|The last picture of me pregnant - 3 days before Beanie Girl's birthday|
"Surely your labor was short because of all of that fitness stuff, right?"
"Surely your tolerance for pain must be immense since you can get through 200lb back squats, right?"
"Surely your water would break on the gym floor during some massive squat or deadlift, right?"
Well, here's the skinny on that.
We arrived at the hospital at 6:30pm on August 17th. And no, my water didn't break in the gym. (In fact, I'd been afraid that I would be one of those women who couldn't tell when her water broke. I can be kinda obtuse that way, and I've never had a kid before. All I knew was that "It doesn't happen like it does in the movies." Gee.. that's helpful. (Not.) That should have been the LEAST of my worries.) It actually had the good timing to (nearly audibly) 'pop' while I was on the toilet in the bathroom. Imagine that! Clean up made easy.
I'd been in early labor for nearly 3-4 days and the slow progression was exhausting to say the least. For 2 weeks, the doctors were waiting for "any time now", so I had to cancel my appointments an hour away from my chosen hospital. It's amazing how long 14 days seems when you're told 'any time now'... It felt like an ETERNITY!
So I did everything I could to (safely) expedite the process. I tried hiking (logged at least 3 miles/day), pineapple, curry, spicy foods, bedroom antics, and I began taking Evening Primrose Oil. I was almost desperate enough to start Castor Oil (yes, that's a 'thing' when it comes to kick starting labor!!!) but nothing was getting labor going, until my nutritionist reminded me suggested that activity was my 'norm'. While it was priming my body, it was keeping The Bean far too comfortable. So she wisely suggested doing "nothing" and "actually rest". Three words I'm not as familiar with these days as I should be.
Turns out that's exactly what helped kick start the 'eviction' process. Go figure!
I still wasn't having contractions by the time we made it to the hospital, about 1/2 an hour later. My blood pressure was elevated, for the first time all pregnancy. That's never a good sign. They kept monitoring me and The Bean during labor and beyond. (I'll tell you, I hated that constant blood pressure cuff more than the contractions. )
I asked for a birthing ball, and they gave me the run down of what to expect and asked what my plan was. They were more than satisfied with my answer of "Whatever gets everyone out safely."
I was along for the ride, and trusted that my medical team (and my body) knew what to do.
When the contractions kicked in almost an hour later, they didn't waste time and ramped up quickly coming hard and fast. I'd messaged a few friends to help bring My Sailor some food, and The Lady in Grey (mother of 4 and la maze trained coach) arrived. And it's perfect that she was the one who showed up.
You see, the labor and delivery ward was FULL that night, and for some reason, the monitor The Bean and I were hooked up to wasn't reading my contractions. So while the nurses went about their other duties, believing I wasn't REALLY in active labor yet, The Lady in Grey was able to track them down when, ya know, contractions were 2 minutes LONG and 15 seconds APART (though the big catalyst involved me throwing up everywhere... something NO ONE warned me about. Birthing is NOT a pretty process.) Within an hour and a half or so, I was 6.5cm dilated, and couldn't stop shaking with each set of contractions. The vomitting kept creeping up as well -though I had next to nothing in my stomach. (Labor killed my appetite.)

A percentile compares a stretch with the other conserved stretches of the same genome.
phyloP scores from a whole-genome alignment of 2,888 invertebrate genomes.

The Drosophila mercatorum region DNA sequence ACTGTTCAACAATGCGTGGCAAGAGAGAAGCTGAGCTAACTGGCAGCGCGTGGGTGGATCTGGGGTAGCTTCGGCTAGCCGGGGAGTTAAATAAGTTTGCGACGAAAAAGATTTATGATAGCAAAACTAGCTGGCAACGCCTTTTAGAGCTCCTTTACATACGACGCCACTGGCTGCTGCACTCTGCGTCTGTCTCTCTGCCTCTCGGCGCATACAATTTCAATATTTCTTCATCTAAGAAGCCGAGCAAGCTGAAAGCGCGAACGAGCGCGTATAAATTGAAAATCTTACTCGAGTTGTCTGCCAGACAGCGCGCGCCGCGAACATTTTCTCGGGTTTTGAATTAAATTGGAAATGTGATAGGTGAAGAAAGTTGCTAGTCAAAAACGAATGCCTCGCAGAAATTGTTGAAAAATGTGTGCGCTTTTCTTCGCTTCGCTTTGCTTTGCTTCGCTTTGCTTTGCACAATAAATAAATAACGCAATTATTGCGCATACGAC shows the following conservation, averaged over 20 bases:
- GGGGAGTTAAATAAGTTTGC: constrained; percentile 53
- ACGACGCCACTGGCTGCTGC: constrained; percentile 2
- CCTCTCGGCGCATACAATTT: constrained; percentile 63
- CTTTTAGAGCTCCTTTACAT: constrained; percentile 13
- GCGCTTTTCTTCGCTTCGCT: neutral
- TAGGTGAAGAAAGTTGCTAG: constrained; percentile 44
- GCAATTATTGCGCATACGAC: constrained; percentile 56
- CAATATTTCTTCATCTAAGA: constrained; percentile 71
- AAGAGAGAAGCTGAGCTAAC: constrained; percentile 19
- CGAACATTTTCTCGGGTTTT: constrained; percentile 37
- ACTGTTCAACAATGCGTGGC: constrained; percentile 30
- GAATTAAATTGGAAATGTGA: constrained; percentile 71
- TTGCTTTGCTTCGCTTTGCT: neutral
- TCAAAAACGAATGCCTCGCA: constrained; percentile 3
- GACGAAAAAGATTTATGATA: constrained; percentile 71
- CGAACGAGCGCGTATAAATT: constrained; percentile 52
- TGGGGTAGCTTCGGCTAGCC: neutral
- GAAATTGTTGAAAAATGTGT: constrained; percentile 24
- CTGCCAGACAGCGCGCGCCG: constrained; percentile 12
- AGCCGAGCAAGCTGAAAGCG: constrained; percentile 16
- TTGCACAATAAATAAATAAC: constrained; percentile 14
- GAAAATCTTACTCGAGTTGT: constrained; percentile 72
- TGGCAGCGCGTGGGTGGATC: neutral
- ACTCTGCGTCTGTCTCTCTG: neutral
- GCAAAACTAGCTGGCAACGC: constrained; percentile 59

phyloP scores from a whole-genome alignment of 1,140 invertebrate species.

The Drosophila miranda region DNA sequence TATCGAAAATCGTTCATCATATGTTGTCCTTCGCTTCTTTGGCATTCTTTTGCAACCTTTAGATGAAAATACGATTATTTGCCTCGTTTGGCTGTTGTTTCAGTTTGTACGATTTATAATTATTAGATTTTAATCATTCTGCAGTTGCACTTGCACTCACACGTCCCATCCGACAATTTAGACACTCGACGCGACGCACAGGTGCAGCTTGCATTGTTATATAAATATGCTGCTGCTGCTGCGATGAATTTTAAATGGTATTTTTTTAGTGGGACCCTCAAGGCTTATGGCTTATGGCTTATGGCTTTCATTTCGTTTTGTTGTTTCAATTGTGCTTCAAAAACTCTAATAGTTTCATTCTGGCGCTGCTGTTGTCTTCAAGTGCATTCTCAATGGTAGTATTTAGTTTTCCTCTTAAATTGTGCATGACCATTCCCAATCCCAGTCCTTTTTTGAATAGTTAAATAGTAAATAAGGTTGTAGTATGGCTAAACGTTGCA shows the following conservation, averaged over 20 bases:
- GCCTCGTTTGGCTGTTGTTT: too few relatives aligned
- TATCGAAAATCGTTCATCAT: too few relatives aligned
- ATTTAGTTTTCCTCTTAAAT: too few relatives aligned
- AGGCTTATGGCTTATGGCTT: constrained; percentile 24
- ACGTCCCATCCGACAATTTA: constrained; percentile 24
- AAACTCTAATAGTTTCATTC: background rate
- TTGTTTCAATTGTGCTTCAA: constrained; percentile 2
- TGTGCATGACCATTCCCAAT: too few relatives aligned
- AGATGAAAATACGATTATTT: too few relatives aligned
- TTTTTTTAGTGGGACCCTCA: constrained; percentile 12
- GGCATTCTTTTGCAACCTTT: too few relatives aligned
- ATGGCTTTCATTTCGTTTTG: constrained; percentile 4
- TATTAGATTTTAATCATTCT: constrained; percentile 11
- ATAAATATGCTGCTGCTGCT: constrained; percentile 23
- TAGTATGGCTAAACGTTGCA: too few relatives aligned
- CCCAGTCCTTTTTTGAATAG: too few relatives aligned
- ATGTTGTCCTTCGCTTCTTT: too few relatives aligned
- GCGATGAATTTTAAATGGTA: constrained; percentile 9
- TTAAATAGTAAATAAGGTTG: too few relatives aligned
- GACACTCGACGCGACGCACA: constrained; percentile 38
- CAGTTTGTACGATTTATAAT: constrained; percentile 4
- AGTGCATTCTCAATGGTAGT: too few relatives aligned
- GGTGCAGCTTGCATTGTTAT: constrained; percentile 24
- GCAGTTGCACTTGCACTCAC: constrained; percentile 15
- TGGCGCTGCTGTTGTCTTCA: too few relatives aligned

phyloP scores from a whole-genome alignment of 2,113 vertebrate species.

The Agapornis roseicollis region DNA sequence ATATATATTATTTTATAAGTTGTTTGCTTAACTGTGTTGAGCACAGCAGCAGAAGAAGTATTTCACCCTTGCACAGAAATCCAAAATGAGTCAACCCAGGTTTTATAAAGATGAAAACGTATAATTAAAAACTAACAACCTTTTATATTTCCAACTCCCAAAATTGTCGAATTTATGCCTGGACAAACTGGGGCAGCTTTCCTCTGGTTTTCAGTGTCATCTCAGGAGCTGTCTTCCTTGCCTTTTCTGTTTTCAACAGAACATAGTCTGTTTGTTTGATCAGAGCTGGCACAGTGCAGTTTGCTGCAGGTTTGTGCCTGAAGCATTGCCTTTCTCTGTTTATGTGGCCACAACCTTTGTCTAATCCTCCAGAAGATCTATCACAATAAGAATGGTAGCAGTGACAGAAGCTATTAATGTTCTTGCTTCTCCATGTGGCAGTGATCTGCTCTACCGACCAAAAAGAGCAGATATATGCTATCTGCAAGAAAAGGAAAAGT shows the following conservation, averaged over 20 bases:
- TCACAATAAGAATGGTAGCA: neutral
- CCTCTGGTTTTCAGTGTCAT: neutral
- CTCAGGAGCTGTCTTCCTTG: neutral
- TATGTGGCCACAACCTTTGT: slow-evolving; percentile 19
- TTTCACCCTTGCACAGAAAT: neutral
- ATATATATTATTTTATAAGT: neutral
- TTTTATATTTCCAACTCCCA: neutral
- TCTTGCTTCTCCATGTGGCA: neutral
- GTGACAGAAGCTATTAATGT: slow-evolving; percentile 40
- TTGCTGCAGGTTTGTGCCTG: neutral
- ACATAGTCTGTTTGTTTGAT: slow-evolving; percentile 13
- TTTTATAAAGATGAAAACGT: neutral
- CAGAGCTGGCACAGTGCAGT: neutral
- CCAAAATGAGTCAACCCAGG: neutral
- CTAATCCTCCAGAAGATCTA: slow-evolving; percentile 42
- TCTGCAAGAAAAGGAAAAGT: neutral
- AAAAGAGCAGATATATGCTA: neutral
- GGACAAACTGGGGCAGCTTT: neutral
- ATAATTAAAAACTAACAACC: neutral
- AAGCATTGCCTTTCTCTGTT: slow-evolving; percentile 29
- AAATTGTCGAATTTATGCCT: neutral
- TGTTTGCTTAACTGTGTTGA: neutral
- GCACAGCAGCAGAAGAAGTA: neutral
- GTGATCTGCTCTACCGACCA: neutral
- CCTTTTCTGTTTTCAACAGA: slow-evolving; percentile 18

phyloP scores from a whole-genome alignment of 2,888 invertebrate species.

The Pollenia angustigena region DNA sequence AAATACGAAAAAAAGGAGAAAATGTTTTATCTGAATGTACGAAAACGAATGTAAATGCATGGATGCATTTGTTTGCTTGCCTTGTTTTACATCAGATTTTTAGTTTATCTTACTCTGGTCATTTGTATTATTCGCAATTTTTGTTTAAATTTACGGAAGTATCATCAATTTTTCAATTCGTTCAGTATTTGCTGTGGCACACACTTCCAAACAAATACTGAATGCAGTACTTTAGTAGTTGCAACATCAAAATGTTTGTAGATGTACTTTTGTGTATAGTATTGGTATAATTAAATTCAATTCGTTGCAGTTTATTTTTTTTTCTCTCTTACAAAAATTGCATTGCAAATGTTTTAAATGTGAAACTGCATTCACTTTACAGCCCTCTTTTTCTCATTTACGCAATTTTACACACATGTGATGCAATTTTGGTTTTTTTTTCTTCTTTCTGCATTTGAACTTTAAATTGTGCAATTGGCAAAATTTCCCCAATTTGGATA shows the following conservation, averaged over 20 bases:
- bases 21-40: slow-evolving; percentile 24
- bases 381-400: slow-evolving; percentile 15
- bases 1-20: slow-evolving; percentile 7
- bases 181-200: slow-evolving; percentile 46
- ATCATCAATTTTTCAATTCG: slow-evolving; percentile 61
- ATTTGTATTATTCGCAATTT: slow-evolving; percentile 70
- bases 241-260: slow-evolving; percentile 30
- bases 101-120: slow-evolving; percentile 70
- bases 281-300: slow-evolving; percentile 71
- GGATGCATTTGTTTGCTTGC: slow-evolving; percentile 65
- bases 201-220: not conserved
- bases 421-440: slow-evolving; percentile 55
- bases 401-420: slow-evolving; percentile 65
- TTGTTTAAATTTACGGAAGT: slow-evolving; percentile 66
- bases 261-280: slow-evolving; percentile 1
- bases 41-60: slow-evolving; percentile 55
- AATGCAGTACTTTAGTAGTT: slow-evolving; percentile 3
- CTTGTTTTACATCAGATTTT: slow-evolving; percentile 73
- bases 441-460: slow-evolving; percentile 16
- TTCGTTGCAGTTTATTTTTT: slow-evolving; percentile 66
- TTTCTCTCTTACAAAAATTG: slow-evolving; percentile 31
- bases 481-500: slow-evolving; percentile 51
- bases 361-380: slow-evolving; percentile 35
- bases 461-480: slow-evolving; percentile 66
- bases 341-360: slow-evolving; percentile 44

That's when it was epidural time. They brought someone else in for me since the scheduled guy was doing a c section and, with climbing blood pressure, vomiting, shaking, the risk of me going into seizures was getting higher as the clock ticked onward. I'm still not sure how I held still for the needle... but the guy did a great job!
I was really nervous about getting stuck in the spine. I'd worked in OBGYN enough to hear a million horror stories of epidurals gone wrong. Maybe that fear helped me stay a bit more frozen in place for him, but I'm glad to report that I am not one of those horror stories.
I later learned that I'd been nearly breaking my husband's hand squeezing through the contractions... apparently it was turning purple. (I was just wondering why he wasn't squeezing back!) I had absolutely no concept of how hard I was squeezing. To his credit, My Sailor never complained. In fact, he just said I could squeeze his hand has hard as I needed to. So that's exactly what I did.
The epidural slowed down labor considerably. It then took about 7 more hours to get ready to meet her. The Lady in Grey went home. My Sailor got some sleep, and I channel surfed for what seemed like forever as the night wore on. Still able to feel a dull ache for each contraction, at least the vomiting and shaking had stopped. (A great side effect to epidural anesthetic for me is that it lowers blood pressure. As long as it was in, my blood pressure normalized, giving everyone a sigh of relief.)
She didn't make it back in time. The nurses came in. My Sailor woke up, and we worked on 2 pushes... and that's about the time they asked me NOT to push and, with a quiet level of slowly rising panic, they called my doctor.
She was still 20 minutes out.
So they called the on call doctor. He was down the hall, but The Bean wasn't waiting. Despite my lack of effort, she was coming, ready or not.
|Beanie Girl and I, 1 hr later|
They put her on my chest and asked me not to move until the on call doc could get there to complete the delivery and the (now necessary and fairly extensive) repair work on the undercarriage.
|Dad and daughter, Day 1|
And we're lucky to still have the best support crew ever up here.